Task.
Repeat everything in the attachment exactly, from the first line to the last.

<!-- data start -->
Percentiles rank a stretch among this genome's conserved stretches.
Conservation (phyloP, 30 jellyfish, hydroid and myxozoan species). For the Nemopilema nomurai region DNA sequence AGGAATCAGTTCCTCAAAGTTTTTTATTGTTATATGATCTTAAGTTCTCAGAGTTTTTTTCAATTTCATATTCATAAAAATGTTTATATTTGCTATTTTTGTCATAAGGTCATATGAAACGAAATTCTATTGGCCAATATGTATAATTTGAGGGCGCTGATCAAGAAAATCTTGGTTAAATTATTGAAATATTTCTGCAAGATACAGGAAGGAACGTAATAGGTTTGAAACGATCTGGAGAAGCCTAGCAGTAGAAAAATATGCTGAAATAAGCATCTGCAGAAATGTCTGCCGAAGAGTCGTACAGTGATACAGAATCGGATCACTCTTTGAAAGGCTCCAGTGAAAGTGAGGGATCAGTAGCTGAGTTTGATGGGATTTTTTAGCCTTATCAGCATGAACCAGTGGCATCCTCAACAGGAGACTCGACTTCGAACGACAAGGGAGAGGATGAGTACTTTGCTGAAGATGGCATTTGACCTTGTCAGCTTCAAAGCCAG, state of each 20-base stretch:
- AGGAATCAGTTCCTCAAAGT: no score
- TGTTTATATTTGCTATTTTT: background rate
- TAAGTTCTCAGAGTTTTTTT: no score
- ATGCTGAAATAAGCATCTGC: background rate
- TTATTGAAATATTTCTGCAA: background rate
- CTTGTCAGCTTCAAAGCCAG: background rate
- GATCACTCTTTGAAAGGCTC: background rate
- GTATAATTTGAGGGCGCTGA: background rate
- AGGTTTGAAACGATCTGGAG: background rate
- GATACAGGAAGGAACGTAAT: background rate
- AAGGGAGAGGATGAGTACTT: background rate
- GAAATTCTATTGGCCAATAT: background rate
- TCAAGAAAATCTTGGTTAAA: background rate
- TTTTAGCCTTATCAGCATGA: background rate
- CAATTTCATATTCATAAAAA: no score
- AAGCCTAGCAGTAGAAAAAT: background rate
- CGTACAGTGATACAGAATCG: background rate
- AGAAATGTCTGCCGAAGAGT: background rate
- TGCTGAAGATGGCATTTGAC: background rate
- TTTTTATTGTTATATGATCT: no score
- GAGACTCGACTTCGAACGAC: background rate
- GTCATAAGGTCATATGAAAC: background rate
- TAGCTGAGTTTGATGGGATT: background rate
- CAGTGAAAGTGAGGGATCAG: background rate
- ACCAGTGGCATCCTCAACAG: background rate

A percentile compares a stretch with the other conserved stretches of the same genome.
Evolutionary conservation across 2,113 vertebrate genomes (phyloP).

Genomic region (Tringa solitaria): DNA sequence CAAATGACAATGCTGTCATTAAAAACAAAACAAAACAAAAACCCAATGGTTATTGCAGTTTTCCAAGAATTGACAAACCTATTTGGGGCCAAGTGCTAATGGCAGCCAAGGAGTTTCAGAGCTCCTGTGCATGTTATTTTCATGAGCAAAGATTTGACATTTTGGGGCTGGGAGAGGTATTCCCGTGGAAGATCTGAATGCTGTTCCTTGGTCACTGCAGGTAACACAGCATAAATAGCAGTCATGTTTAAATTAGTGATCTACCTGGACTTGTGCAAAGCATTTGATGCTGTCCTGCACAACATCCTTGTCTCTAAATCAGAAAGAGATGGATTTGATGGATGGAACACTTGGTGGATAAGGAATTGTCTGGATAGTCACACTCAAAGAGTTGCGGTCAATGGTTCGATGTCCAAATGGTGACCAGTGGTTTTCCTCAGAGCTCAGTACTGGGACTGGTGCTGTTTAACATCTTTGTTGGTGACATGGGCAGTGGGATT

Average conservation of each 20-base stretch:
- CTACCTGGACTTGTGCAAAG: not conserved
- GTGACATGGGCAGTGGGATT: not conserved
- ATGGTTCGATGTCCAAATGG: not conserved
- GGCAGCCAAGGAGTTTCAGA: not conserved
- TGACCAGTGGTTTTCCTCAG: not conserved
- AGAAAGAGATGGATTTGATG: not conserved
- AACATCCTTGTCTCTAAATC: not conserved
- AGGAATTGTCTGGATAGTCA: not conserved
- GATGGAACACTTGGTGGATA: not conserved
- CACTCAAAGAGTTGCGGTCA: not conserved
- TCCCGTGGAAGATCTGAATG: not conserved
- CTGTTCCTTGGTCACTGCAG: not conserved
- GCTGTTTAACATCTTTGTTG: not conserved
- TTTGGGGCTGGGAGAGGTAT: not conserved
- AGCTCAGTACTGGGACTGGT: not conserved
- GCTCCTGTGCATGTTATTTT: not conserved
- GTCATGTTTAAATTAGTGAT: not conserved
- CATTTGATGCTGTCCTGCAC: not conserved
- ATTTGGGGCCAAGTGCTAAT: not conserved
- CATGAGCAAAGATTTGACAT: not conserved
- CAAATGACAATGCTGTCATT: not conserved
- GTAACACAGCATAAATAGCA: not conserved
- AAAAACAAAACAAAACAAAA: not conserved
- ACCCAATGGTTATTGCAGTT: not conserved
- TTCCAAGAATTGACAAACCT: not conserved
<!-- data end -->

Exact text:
Percentiles rank a stretch among this genome's conserved stretches.
Conservation (phyloP, 30 jellyfish, hydroid and myxozoan species). For the Nemopilema nomurai region DNA sequence AGGAATCAGTTCCTCAAAGTTTTTTATTGTTATATGATCTTAAGTTCTCAGAGTTTTTTTCAATTTCATATTCATAAAAATGTTTATATTTGCTATTTTTGTCATAAGGTCATATGAAACGAAATTCTATTGGCCAATATGTATAATTTGAGGGCGCTGATCAAGAAAATCTTGGTTAAATTATTGAAATATTTCTGCAAGATACAGGAAGGAACGTAATAGGTTTGAAACGATCTGGAGAAGCCTAGCAGTAGAAAAATATGCTGAAATAAGCATCTGCAGAAATGTCTGCCGAAGAGTCGTACAGTGATACAGAATCGGATCACTCTTTGAAAGGCTCCAGTGAAAGTGAGGGATCAGTAGCTGAGTTTGATGGGATTTTTTAGCCTTATCAGCATGAACCAGTGGCATCCTCAACAGGAGACTCGACTTCGAACGACAAGGGAGAGGATGAGTACTTTGCTGAAGATGGCATTTGACCTTGTCAGCTTCAAAGCCAG, state of each 20-base stretch:
- AGGAATCAGTTCCTCAAAGT: no score
- TGTTTATATTTGCTATTTTT: background rate
- TAAGTTCTCAGAGTTTTTTT: no score
- ATGCTGAAATAAGCATCTGC: background rate
- TTATTGAAATATTTCTGCAA: background rate
- CTTGTCAGCTTCAAAGCCAG: background rate
- GATCACTCTTTGAAAGGCTC: background rate
- GTATAATTTGAGGGCGCTGA: background rate
- AGGTTTGAAACGATCTGGAG: background rate
- GATACAGGAAGGAACGTAAT: background rate
- AAGGGAGAGGATGAGTACTT: background rate
- GAAATTCTATTGGCCAATAT: background rate
- TCAAGAAAATCTTGGTTAAA: background rate
- TTTTAGCCTTATCAGCATGA: background rate
- CAATTTCATATTCATAAAAA: no score
- AAGCCTAGCAGTAGAAAAAT: background rate
- CGTACAGTGATACAGAATCG: background rate
- AGAAATGTCTGCCGAAGAGT: background rate
- TGCTGAAGATGGCATTTGAC: background rate
- TTTTTATTGTTATATGATCT: no score
- GAGACTCGACTTCGAACGAC: background rate
- GTCATAAGGTCATATGAAAC: background rate
- TAGCTGAGTTTGATGGGATT: background rate
- CAGTGAAAGTGAGGGATCAG: background rate
- ACCAGTGGCATCCTCAACAG: background rate

A percentile compares a stretch with the other conserved stretches of the same genome.
Evolutionary conservation across 2,113 vertebrate genomes (phyloP).

Genomic region (Tringa solitaria): DNA sequence CAAATGACAATGCTGTCATTAAAAACAAAACAAAACAAAAACCCAATGGTTATTGCAGTTTTCCAAGAATTGACAAACCTATTTGGGGCCAAGTGCTAATGGCAGCCAAGGAGTTTCAGAGCTCCTGTGCATGTTATTTTCATGAGCAAAGATTTGACATTTTGGGGCTGGGAGAGGTATTCCCGTGGAAGATCTGAATGCTGTTCCTTGGTCACTGCAGGTAACACAGCATAAATAGCAGTCATGTTTAAATTAGTGATCTACCTGGACTTGTGCAAAGCATTTGATGCTGTCCTGCACAACATCCTTGTCTCTAAATCAGAAAGAGATGGATTTGATGGATGGAACACTTGGTGGATAAGGAATTGTCTGGATAGTCACACTCAAAGAGTTGCGGTCAATGGTTCGATGTCCAAATGGTGACCAGTGGTTTTCCTCAGAGCTCAGTACTGGGACTGGTGCTGTTTAACATCTTTGTTGGTGACATGGGCAGTGGGATT

Average conservation of each 20-base stretch:
- CTACCTGGACTTGTGCAAAG: not conserved
- GTGACATGGGCAGTGGGATT: not conserved
- ATGGTTCGATGTCCAAATGG: not conserved
- GGCAGCCAAGGAGTTTCAGA: not conserved
- TGACCAGTGGTTTTCCTCAG: not conserved
- AGAAAGAGATGGATTTGATG: not conserved
- AACATCCTTGTCTCTAAATC: not conserved
- AGGAATTGTCTGGATAGTCA: not conserved
- GATGGAACACTTGGTGGATA: not conserved
- CACTCAAAGAGTTGCGGTCA: not conserved
- TCCCGTGGAAGATCTGAATG: not conserved
- CTGTTCCTTGGTCACTGCAG: not conserved
- GCTGTTTAACATCTTTGTTG: not conserved
- TTTGGGGCTGGGAGAGGTAT: not conserved
- AGCTCAGTACTGGGACTGGT: not conserved
- GCTCCTGTGCATGTTATTTT: not conserved
- GTCATGTTTAAATTAGTGAT: not conserved
- CATTTGATGCTGTCCTGCAC: not conserved
- ATTTGGGGCCAAGTGCTAAT: not conserved
- CATGAGCAAAGATTTGACAT: not conserved
- CAAATGACAATGCTGTCATT: not conserved
- GTAACACAGCATAAATAGCA: not conserved
- AAAAACAAAACAAAACAAAA: not conserved
- ACCCAATGGTTATTGCAGTT: not conserved
- TTCCAAGAATTGACAAACCT: not conserved